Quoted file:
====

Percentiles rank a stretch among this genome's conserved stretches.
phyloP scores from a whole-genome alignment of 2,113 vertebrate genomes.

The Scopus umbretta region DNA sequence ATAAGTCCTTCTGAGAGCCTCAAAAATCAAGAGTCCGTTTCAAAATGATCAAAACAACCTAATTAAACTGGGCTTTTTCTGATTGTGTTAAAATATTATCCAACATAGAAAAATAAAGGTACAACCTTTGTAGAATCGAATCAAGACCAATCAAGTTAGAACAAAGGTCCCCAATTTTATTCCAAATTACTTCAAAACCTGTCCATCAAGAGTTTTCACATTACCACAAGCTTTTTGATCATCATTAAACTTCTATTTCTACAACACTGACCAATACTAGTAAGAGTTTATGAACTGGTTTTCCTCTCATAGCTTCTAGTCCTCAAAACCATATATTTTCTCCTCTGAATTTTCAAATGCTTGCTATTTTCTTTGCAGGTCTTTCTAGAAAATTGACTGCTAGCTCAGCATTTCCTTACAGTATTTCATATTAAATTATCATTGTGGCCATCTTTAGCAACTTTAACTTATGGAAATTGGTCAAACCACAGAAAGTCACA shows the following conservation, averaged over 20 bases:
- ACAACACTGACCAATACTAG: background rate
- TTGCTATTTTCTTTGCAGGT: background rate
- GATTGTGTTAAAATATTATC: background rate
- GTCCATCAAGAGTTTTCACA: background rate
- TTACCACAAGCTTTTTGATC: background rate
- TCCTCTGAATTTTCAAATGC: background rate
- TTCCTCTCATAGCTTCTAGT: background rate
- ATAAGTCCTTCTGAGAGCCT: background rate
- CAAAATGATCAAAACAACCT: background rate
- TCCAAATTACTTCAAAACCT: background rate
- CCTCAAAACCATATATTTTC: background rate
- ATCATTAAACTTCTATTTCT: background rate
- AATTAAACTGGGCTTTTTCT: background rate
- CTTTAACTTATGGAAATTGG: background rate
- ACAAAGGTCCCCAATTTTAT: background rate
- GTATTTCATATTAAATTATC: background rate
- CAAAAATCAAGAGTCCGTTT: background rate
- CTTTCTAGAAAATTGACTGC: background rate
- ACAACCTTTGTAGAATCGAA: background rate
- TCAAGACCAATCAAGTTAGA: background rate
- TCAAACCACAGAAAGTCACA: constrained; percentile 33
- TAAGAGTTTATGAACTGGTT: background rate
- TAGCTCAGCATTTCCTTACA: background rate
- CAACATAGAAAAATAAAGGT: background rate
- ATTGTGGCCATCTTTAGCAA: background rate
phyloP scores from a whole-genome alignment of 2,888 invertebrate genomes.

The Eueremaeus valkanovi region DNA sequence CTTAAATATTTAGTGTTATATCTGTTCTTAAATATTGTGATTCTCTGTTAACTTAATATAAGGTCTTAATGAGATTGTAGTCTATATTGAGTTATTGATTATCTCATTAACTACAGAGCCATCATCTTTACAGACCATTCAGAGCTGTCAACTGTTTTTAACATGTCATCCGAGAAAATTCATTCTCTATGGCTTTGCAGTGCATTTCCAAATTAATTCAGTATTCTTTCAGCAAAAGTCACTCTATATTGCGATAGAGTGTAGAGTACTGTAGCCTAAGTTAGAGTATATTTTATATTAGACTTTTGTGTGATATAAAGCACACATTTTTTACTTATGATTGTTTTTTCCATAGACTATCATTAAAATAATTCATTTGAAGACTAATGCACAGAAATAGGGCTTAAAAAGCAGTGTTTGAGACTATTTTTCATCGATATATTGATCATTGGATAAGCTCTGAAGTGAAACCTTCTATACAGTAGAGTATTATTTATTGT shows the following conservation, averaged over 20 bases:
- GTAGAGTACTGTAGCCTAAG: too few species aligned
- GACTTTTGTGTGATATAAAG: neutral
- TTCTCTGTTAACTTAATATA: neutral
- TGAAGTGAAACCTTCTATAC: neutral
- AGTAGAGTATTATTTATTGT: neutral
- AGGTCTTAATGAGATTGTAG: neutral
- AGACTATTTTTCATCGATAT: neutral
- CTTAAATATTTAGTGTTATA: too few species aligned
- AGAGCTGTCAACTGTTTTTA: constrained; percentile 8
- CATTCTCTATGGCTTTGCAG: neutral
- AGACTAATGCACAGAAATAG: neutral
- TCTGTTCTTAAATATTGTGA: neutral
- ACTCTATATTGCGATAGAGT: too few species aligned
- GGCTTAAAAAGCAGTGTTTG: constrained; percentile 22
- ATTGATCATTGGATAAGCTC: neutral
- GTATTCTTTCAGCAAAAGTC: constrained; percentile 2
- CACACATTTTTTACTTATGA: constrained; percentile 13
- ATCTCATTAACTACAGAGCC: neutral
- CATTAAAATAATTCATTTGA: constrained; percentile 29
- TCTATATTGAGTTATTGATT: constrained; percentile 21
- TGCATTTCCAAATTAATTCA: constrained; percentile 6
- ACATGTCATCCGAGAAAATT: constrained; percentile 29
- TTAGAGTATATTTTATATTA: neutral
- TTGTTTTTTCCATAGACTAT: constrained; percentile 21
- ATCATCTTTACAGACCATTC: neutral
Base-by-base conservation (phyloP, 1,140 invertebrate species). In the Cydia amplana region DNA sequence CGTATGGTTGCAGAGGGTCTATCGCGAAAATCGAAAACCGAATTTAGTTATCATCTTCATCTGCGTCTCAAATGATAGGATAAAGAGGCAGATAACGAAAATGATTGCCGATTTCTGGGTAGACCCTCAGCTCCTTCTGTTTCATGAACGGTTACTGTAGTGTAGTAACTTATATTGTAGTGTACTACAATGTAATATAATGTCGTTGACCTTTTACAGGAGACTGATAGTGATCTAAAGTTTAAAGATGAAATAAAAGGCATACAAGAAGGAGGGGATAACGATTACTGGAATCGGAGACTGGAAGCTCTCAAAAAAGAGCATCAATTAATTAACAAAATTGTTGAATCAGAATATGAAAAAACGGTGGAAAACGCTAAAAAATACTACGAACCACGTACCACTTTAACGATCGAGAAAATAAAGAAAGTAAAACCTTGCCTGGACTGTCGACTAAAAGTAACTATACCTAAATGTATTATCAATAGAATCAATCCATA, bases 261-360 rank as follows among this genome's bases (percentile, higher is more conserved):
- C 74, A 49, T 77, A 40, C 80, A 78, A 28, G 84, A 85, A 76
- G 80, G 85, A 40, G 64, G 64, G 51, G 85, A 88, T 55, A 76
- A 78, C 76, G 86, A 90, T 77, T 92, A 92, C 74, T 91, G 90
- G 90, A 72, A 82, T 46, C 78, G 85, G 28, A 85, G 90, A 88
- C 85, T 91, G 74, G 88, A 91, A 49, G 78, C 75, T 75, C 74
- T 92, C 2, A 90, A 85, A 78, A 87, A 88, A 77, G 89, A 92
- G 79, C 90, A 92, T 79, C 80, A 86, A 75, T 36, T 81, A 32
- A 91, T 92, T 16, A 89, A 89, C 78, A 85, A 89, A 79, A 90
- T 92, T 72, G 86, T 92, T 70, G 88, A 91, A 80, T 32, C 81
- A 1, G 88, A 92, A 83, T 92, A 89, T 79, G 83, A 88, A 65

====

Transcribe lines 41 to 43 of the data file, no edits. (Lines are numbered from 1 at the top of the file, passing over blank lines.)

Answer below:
- AGACTAATGCACAGAAATAG: neutral
- TCTGTTCTTAAATATTGTGA: neutral
- ACTCTATATTGCGATAGAGT: too few species aligned